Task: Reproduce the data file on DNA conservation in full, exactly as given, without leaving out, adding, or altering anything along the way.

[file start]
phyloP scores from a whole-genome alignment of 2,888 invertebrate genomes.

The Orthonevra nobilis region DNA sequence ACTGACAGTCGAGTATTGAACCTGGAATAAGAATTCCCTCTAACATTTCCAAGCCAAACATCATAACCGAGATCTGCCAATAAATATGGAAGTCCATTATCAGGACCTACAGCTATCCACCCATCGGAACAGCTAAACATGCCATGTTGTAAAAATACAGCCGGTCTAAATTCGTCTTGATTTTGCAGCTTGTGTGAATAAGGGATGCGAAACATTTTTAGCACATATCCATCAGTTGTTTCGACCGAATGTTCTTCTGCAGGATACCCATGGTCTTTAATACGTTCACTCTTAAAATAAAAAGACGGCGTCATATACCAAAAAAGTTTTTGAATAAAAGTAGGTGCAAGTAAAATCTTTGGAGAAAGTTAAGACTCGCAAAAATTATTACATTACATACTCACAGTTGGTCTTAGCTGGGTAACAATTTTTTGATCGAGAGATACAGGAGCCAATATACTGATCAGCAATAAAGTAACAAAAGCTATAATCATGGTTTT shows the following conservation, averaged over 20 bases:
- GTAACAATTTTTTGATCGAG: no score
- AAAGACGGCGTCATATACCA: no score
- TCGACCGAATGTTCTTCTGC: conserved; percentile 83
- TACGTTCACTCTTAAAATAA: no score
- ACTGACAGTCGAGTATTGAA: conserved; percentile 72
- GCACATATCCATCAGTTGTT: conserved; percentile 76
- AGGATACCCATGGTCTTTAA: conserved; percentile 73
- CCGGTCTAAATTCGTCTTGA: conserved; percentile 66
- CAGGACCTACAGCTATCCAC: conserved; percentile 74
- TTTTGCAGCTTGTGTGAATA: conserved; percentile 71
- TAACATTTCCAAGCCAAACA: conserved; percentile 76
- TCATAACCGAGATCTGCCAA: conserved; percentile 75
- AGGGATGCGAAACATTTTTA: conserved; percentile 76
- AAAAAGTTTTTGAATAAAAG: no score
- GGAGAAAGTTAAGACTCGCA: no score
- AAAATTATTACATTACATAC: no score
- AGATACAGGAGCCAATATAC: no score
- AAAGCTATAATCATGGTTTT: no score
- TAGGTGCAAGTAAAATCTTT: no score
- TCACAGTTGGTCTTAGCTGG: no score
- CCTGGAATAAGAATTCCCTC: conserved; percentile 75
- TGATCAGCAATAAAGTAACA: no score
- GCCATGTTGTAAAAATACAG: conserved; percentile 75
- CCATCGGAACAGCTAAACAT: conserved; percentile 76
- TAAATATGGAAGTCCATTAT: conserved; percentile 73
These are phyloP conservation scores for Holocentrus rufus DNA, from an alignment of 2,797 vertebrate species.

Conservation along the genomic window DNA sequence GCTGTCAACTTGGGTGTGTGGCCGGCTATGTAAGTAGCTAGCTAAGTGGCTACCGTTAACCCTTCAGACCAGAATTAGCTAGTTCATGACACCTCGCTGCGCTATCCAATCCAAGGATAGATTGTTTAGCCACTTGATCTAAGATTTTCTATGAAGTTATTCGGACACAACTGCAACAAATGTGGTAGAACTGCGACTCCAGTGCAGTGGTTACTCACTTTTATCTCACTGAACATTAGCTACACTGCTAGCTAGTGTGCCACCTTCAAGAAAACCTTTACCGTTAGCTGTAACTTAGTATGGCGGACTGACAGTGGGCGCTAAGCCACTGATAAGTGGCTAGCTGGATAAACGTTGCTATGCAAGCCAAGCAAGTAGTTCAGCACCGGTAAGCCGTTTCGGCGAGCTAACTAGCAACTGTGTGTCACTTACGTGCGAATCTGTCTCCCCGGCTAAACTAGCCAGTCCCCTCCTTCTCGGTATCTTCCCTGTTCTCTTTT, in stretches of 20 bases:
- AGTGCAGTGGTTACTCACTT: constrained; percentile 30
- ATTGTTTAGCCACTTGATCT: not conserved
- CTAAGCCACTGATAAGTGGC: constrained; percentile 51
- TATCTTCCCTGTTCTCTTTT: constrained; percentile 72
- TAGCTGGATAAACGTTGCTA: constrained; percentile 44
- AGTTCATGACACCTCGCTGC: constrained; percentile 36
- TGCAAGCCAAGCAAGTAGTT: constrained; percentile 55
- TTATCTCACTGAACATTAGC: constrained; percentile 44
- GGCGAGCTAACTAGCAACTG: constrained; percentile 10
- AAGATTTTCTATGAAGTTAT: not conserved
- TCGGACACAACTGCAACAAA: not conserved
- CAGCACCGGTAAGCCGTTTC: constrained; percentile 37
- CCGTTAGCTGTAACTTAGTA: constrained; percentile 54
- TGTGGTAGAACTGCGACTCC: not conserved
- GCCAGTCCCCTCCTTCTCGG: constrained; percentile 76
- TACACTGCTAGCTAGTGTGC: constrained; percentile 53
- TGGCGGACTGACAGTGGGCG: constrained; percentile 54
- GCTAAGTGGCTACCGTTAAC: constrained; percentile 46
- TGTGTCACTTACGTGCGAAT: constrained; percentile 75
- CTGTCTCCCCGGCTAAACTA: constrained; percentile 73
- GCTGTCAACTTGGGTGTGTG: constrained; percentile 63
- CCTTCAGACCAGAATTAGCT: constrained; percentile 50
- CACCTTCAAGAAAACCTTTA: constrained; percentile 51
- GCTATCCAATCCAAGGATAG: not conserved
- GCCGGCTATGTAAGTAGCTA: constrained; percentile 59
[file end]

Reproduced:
phyloP scores from a whole-genome alignment of 2,888 invertebrate genomes.

The Orthonevra nobilis region DNA sequence ACTGACAGTCGAGTATTGAACCTGGAATAAGAATTCCCTCTAACATTTCCAAGCCAAACATCATAACCGAGATCTGCCAATAAATATGGAAGTCCATTATCAGGACCTACAGCTATCCACCCATCGGAACAGCTAAACATGCCATGTTGTAAAAATACAGCCGGTCTAAATTCGTCTTGATTTTGCAGCTTGTGTGAATAAGGGATGCGAAACATTTTTAGCACATATCCATCAGTTGTTTCGACCGAATGTTCTTCTGCAGGATACCCATGGTCTTTAATACGTTCACTCTTAAAATAAAAAGACGGCGTCATATACCAAAAAAGTTTTTGAATAAAAGTAGGTGCAAGTAAAATCTTTGGAGAAAGTTAAGACTCGCAAAAATTATTACATTACATACTCACAGTTGGTCTTAGCTGGGTAACAATTTTTTGATCGAGAGATACAGGAGCCAATATACTGATCAGCAATAAAGTAACAAAAGCTATAATCATGGTTTT shows the following conservation, averaged over 20 bases:
- GTAACAATTTTTTGATCGAG: no score
- AAAGACGGCGTCATATACCA: no score
- TCGACCGAATGTTCTTCTGC: conserved; percentile 83
- TACGTTCACTCTTAAAATAA: no score
- ACTGACAGTCGAGTATTGAA: conserved; percentile 72
- GCACATATCCATCAGTTGTT: conserved; percentile 76
- AGGATACCCATGGTCTTTAA: conserved; percentile 73
- CCGGTCTAAATTCGTCTTGA: conserved; percentile 66
- CAGGACCTACAGCTATCCAC: conserved; percentile 74
- TTTTGCAGCTTGTGTGAATA: conserved; percentile 71
- TAACATTTCCAAGCCAAACA: conserved; percentile 76
- TCATAACCGAGATCTGCCAA: conserved; percentile 75
- AGGGATGCGAAACATTTTTA: conserved; percentile 76
- AAAAAGTTTTTGAATAAAAG: no score
- GGAGAAAGTTAAGACTCGCA: no score
- AAAATTATTACATTACATAC: no score
- AGATACAGGAGCCAATATAC: no score
- AAAGCTATAATCATGGTTTT: no score
- TAGGTGCAAGTAAAATCTTT: no score
- TCACAGTTGGTCTTAGCTGG: no score
- CCTGGAATAAGAATTCCCTC: conserved; percentile 75
- TGATCAGCAATAAAGTAACA: no score
- GCCATGTTGTAAAAATACAG: conserved; percentile 75
- CCATCGGAACAGCTAAACAT: conserved; percentile 76
- TAAATATGGAAGTCCATTAT: conserved; percentile 73
These are phyloP conservation scores for Holocentrus rufus DNA, from an alignment of 2,797 vertebrate species.

Conservation along the genomic window DNA sequence GCTGTCAACTTGGGTGTGTGGCCGGCTATGTAAGTAGCTAGCTAAGTGGCTACCGTTAACCCTTCAGACCAGAATTAGCTAGTTCATGACACCTCGCTGCGCTATCCAATCCAAGGATAGATTGTTTAGCCACTTGATCTAAGATTTTCTATGAAGTTATTCGGACACAACTGCAACAAATGTGGTAGAACTGCGACTCCAGTGCAGTGGTTACTCACTTTTATCTCACTGAACATTAGCTACACTGCTAGCTAGTGTGCCACCTTCAAGAAAACCTTTACCGTTAGCTGTAACTTAGTATGGCGGACTGACAGTGGGCGCTAAGCCACTGATAAGTGGCTAGCTGGATAAACGTTGCTATGCAAGCCAAGCAAGTAGTTCAGCACCGGTAAGCCGTTTCGGCGAGCTAACTAGCAACTGTGTGTCACTTACGTGCGAATCTGTCTCCCCGGCTAAACTAGCCAGTCCCCTCCTTCTCGGTATCTTCCCTGTTCTCTTTT, in stretches of 20 bases:
- AGTGCAGTGGTTACTCACTT: constrained; percentile 30
- ATTGTTTAGCCACTTGATCT: not conserved
- CTAAGCCACTGATAAGTGGC: constrained; percentile 51
- TATCTTCCCTGTTCTCTTTT: constrained; percentile 72
- TAGCTGGATAAACGTTGCTA: constrained; percentile 44
- AGTTCATGACACCTCGCTGC: constrained; percentile 36
- TGCAAGCCAAGCAAGTAGTT: constrained; percentile 55
- TTATCTCACTGAACATTAGC: constrained; percentile 44
- GGCGAGCTAACTAGCAACTG: constrained; percentile 10
- AAGATTTTCTATGAAGTTAT: not conserved
- TCGGACACAACTGCAACAAA: not conserved
- CAGCACCGGTAAGCCGTTTC: constrained; percentile 37
- CCGTTAGCTGTAACTTAGTA: constrained; percentile 54
- TGTGGTAGAACTGCGACTCC: not conserved
- GCCAGTCCCCTCCTTCTCGG: constrained; percentile 76
- TACACTGCTAGCTAGTGTGC: constrained; percentile 53
- TGGCGGACTGACAGTGGGCG: constrained; percentile 54
- GCTAAGTGGCTACCGTTAAC: constrained; percentile 46
- TGTGTCACTTACGTGCGAAT: constrained; percentile 75
- CTGTCTCCCCGGCTAAACTA: constrained; percentile 73
- GCTGTCAACTTGGGTGTGTG: constrained; percentile 63
- CCTTCAGACCAGAATTAGCT: constrained; percentile 50
- CACCTTCAAGAAAACCTTTA: constrained; percentile 51
- GCTATCCAATCCAAGGATAG: not conserved
- GCCGGCTATGTAAGTAGCTA: constrained; percentile 59